The nation has lost a statesman and visionary leader with the death of Richard Lugar.
I met Senator Lugar three times in my career at the Palladium-Item, including once in 2004 when I accompanied a group of Hoosiers on a trip to visit Indiana National Guard men and women, many from the Wayne County area, on a peace-keeping mission in Bosnia, in the former Yugoslavia.
Those running the trip organized a 15-minute sit-down with Senator Lugar, who, we found, was traveling in Eastern Europe, pleading with countries like Bosnia, Serbia and Croatia to make a concerted effort to find and dismantle the thousands of land mines still hidden in the countryside.
Lugar was aware of the story we reporters had heard when we arrived that two weeks earlier a Bosnian farmer and his son were working a field near Tusla (that’s where our Guard troops were stationed) and decided to clear out a hedgerow bordering their property.
Both were blown to bits by a landmine from the Bosnia War of the 1990s. Landmines, still sitting there in the weeds waiting for someone to come along.
I can’t remember all the details of that interview (in fact I remember few) and my notes, if they still exist, are buried somewhere in my basement. But I do remember Senator Lugar as kind and patient, avuncular, eyes gleaming, a little tired but expansive and committed to his mission.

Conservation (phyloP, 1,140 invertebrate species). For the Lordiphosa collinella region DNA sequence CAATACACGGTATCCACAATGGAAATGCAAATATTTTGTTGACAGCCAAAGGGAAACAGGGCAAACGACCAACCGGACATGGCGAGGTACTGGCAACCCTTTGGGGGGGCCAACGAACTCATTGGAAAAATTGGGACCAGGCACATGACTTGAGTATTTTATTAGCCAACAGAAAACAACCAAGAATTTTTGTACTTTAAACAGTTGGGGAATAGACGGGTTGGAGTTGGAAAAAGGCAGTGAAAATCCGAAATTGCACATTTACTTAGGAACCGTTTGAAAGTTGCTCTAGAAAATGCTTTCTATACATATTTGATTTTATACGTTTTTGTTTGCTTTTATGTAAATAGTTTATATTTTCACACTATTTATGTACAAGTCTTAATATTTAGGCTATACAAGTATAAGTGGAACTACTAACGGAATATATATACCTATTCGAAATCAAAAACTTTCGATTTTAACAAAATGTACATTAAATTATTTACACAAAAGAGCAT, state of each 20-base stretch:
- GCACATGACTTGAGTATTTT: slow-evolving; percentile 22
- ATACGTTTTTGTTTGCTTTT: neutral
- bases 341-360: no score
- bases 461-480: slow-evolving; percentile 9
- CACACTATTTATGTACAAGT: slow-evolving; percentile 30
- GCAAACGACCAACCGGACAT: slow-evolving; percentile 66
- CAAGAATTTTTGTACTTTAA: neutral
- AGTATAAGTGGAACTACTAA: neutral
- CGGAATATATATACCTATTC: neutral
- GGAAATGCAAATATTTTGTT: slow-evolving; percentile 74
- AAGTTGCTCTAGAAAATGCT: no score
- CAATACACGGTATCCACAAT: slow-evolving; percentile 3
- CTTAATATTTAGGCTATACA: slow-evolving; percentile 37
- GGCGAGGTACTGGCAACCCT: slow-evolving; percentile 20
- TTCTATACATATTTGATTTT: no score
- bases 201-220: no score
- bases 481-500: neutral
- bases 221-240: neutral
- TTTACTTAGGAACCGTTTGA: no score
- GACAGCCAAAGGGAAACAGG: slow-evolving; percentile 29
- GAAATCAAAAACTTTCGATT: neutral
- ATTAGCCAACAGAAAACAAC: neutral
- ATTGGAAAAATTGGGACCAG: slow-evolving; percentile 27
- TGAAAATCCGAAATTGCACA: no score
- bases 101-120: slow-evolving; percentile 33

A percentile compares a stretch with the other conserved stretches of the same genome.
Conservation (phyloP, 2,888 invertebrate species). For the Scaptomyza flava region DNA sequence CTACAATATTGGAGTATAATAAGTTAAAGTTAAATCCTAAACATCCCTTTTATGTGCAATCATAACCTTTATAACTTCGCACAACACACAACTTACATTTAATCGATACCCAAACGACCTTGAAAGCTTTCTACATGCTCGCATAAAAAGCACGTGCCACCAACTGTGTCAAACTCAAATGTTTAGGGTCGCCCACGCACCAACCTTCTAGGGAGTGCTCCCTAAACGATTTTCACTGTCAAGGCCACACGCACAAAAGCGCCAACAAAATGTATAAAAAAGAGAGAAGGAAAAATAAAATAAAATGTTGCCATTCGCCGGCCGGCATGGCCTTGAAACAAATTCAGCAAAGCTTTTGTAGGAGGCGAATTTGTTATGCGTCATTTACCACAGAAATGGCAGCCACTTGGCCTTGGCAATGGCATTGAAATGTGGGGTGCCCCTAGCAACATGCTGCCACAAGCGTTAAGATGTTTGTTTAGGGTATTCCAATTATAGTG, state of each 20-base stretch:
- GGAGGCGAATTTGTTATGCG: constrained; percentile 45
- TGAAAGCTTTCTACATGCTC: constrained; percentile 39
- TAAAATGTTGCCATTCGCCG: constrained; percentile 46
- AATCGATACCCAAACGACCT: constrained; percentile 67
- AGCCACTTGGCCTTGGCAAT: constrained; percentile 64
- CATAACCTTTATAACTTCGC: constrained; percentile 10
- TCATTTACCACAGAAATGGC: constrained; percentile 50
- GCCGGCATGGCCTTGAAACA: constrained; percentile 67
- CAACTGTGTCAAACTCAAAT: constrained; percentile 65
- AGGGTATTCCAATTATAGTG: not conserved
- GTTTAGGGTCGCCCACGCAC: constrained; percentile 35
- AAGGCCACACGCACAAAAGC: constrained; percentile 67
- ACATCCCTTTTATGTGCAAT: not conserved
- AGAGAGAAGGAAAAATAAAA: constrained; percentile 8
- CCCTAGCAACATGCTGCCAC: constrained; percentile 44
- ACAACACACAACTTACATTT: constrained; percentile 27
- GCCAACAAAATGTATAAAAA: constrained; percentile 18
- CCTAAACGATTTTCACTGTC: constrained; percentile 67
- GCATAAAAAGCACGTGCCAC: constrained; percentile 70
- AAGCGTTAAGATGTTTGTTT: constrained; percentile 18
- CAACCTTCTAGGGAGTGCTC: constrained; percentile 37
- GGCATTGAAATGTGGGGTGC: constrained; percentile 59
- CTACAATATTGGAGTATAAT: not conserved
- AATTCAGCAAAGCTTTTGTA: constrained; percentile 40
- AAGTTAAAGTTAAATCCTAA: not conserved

I remember him talking about disarmament and the fact that countries, including the U.S. and Russia, have a responsibility to work together to clear landmines from the countrysides of Europe and continue the work toward global nuclear disarmament.
I was impressed that Lugar cared about Bosnian farmers and innocents, those in present day Europe and babies being born throughout the world that day.
He had a vision of the future in which people lived, not in fear of nuclear annihilation, but in harmony, trying to solve their differences through communication, not warfare.
As a senator he practiced civility and compassion, freely willing to listen to opponents, to build consensus and work for the greater good. Eventually, that cost him his job and the nation lost a valuable leader.
His greatest achievement was passage of the Nunn-Lugar Cooperative Threat Reduction Program that resulted in deactivation of thousands of nuclear warheads, intercontinental ballistic missiles and metric tons of chemical weapons in the former Soviet Union.
During his career, Lugar also started a training ground for Republican female leaders, organized a series of health festivals in Indiana and founded a scholarship program for minority students.
We, as a nation, clearly miss him today. I suggest that everyone, especially young people, mark his passing by reading about his beliefs, his work and his accomplishments. Perhaps then his legacy will include inspiring future leaders to follow in his footsteps and work to make the world a safer and more sensible place.
Photo credit: nuvo.net.